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Unformatted text preview: Molecular Orbitals
part I Diatomic molecules: bonding proper8es Once energies (E) are known, we may determine wavefunc8ons (MO wavefunc8ons) The Born
Oppenheimer approxima8on • The Born
Oppenheimer (BO) approxima8ons consists in assuming that for a broad class of molecular and solid systems, the separa8on between nuclear and ionic mo8on is approximately correct. The approxima8on rests on the fact that the nuclei (with mass Mα) are much more massive than the electrons (with mass me ) and thus in most cases they are nearly ﬁxed with respect to electronic mo8on. Hence we can write: M. Born, R. Oppenheimer, Ann. Phys. (Leipzig) 84, 457 (1927). The Hartree
Fock approxima8on Approxima+on for the many
body electronic wavefunc+on which is expressed as an an+symmetrized product of N orthonormal single par+cle orbitals, each wri@en as a product of a spa+al orbital and a Prof. D.R. spin func+on: Hartree, Cambridge, UK, 1897
1958 Prof. V.A.Fock, St.Petersburg, Russia 1898
1974 Hydrogen Fluoride dimer Non Bonding p Bonding σ 2s F orbitals not shown OH: Oxygen 2p closer to hydrogen 1s. The highest MO of OH are also non bonded; occupaCon is diﬀerent than in HF NaEalene, not aniline, may be described by the Hueckel approximaCon Walsh diagrams: BeH2 and H2O Rota%onal axes and mirror planes of the water molecule: C2 principal axis C2 σv mirror plane C2 σv mirror plane The water molecule has only one rotaConal axis, its C2 axis, which is also its principal axis. It has two mirror planes that contain the principal axis, which are therefore σv planes. It has no σh mirror plane, and no center of symmetry. • Show that if an Hamiltonian H is separable into two terms, one involving only coordinates q1 and the other involving only coordinates q2 [H(q1,q2) = H1 (q1) + H2(q2)], then the eigenfuncCons of H are products of the eigenfuncCons of H1 and H2 and the eigenvalues of H are the sums of eigenvalues of H1 and H2. • Can the Hamiltonian of a molecular system composed of nuclei and electrons be wriFen in a fully separable form (i.e. as a sum of a nuclear and electronic part)? • Explain what the Born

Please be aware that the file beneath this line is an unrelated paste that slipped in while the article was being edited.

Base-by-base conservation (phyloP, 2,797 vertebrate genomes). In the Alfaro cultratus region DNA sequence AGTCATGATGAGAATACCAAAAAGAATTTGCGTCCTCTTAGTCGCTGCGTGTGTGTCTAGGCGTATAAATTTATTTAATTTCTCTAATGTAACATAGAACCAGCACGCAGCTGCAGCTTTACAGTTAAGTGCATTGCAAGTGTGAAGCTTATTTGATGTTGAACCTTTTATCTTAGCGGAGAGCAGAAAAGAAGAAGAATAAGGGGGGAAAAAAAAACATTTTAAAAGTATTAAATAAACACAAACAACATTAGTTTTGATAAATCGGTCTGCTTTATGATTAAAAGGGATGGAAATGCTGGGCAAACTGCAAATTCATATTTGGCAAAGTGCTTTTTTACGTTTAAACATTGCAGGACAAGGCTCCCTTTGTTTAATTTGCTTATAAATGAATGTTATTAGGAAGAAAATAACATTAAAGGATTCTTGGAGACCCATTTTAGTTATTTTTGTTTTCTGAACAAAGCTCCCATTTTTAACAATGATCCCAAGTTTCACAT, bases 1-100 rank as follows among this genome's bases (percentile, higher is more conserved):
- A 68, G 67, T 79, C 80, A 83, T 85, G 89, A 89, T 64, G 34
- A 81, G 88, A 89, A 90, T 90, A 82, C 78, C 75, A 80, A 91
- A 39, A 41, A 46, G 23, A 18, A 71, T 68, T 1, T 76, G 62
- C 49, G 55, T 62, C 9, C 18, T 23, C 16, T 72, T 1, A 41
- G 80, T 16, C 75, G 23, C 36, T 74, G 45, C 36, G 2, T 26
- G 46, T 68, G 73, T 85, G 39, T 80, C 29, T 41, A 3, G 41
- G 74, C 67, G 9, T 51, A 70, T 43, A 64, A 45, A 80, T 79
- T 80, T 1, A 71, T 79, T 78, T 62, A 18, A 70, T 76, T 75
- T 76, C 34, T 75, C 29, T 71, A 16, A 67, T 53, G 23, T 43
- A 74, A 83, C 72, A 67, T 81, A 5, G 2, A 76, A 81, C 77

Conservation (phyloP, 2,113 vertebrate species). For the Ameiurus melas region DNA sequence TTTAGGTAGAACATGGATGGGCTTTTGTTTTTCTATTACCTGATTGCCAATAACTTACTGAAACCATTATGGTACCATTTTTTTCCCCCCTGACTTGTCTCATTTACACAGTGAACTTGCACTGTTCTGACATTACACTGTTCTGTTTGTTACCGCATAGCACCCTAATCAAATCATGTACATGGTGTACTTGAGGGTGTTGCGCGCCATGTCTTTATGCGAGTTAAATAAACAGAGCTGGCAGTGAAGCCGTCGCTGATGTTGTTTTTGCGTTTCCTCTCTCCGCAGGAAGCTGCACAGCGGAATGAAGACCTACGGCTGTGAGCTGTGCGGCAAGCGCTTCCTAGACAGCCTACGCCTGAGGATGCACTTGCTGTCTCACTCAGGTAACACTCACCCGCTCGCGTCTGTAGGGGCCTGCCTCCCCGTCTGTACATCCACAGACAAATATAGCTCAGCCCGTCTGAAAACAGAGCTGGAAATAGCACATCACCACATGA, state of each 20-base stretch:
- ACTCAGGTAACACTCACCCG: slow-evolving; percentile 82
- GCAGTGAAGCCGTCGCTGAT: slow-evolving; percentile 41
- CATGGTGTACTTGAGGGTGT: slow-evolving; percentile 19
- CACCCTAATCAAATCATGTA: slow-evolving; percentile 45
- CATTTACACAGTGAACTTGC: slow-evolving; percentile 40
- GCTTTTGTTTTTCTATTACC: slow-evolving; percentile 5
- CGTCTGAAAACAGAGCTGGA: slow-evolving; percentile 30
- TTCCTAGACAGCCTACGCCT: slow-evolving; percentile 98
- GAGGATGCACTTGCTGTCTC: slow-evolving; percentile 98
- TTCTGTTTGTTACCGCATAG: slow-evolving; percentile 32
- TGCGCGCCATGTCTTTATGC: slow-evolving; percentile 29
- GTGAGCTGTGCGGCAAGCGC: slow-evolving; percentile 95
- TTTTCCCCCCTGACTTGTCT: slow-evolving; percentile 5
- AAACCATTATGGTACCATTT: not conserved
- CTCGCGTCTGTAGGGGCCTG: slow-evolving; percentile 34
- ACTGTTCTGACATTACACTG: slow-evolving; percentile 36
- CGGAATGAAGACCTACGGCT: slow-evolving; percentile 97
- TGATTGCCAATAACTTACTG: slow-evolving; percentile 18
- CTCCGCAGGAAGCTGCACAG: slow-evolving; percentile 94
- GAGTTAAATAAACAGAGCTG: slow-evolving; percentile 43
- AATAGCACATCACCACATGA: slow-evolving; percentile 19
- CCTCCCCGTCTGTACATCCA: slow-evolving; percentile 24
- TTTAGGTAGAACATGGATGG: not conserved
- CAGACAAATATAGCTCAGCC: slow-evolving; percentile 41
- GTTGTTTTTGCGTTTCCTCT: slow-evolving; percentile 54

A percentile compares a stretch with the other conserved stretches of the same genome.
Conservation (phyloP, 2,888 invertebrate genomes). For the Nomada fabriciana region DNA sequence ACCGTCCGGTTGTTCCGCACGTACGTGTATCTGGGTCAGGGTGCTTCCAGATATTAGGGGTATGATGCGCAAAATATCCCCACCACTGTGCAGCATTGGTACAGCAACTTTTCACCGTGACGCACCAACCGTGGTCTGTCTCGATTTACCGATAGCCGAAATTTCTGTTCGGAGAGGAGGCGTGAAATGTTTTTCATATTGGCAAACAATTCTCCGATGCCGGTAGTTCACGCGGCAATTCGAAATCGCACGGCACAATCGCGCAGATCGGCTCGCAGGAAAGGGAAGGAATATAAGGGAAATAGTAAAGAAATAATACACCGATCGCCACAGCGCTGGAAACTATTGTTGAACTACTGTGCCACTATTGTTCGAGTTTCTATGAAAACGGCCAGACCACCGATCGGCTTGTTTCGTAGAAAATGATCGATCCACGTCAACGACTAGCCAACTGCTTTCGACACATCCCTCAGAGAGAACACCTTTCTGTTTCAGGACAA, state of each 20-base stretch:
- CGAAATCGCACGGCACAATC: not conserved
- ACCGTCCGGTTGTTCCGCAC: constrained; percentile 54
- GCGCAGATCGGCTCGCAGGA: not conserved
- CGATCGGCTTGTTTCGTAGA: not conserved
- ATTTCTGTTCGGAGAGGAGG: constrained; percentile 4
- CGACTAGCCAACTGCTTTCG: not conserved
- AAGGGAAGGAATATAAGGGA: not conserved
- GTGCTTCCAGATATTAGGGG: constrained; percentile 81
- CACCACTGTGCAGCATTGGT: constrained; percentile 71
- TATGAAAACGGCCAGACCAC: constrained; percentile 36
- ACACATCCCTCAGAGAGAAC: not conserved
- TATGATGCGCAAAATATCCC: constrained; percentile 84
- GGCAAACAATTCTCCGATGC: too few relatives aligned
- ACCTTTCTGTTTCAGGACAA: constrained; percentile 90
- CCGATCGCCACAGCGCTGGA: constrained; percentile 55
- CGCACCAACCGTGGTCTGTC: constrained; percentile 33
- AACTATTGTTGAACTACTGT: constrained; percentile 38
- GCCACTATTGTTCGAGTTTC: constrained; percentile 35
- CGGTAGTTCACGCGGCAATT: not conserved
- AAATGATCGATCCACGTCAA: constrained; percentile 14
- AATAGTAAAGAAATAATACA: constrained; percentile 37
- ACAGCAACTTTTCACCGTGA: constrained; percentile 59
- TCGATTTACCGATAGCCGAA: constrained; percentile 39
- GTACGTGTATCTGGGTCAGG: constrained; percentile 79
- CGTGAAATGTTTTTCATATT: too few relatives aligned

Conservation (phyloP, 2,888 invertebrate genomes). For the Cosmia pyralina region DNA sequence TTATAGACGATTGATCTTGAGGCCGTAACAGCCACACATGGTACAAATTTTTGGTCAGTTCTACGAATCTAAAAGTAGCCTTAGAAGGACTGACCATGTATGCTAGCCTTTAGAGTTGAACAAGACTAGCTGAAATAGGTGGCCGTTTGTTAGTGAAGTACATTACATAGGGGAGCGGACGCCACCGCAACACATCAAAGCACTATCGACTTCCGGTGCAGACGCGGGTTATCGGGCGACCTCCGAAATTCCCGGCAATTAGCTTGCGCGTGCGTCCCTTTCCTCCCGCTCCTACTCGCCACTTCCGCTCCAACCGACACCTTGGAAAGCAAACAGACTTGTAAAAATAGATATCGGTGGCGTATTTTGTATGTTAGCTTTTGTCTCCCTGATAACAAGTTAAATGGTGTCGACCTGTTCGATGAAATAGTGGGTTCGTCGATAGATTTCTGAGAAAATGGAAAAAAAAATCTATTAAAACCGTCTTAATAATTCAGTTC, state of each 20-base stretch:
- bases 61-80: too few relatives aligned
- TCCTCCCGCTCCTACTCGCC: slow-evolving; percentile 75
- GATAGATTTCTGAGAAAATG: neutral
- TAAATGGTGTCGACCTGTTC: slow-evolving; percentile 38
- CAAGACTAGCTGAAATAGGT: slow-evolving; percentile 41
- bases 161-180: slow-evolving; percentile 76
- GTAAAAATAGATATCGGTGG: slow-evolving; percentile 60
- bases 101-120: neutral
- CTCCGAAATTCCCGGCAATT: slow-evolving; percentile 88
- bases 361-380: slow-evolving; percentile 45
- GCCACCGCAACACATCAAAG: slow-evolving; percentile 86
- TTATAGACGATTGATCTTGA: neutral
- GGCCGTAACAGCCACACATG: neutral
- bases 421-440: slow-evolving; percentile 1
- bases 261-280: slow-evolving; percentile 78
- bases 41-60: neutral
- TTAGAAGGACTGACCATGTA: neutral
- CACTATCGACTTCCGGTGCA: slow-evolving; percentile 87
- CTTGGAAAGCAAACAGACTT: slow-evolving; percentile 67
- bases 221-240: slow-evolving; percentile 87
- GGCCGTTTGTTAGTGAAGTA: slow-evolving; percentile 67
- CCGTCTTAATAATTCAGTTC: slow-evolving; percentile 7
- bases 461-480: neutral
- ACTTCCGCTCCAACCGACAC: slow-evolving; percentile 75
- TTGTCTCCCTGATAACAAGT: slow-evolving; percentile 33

Oppenheimer approximaCon is and consider the molecule, in the following group, for which you think the BO approximaCon is most appropriate: HCl, HI and KCl ( jusCfy your choice). The infrared spectrum of such a molecule has an intense line at 278 cm
1. Calculate the force constant and the vibraConal frequency of the molecule. Use the harmonic approximaCon. KCl (heaviest): From the allowed energies of the HO and knowing the reduced mass of the molecule one may compute the force constant: ν= (1/2π) sqrt(k/µ) • Compute the average value of the square of the posiCon operator in one dimension for the ground state of a harmonic oscillator. Use the expression to evaluate the root mean square amplitude of vibraCon in the molecule chosen in 3. <x2> = h/[4π sqrt (µk)] • Explain what the following types of spectroscopic techniques are and which physical quanCty they may be used to probe: Infrared, Raman, NMR, UV
visible, laser spectroscopy. • Explain what the Fermi golden rule is and which approximaCons are involved in its derivaCon. Write an expression for the rate of transiCon between an iniCal and an excited state of a molecule in the presence of electromagneCc radiaCon (consider electric ﬁeld only for simplicity). Discuss selecCon rules. ...
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 Winter '11
 galli
 Physical chemistry, Atom, Mole, pH

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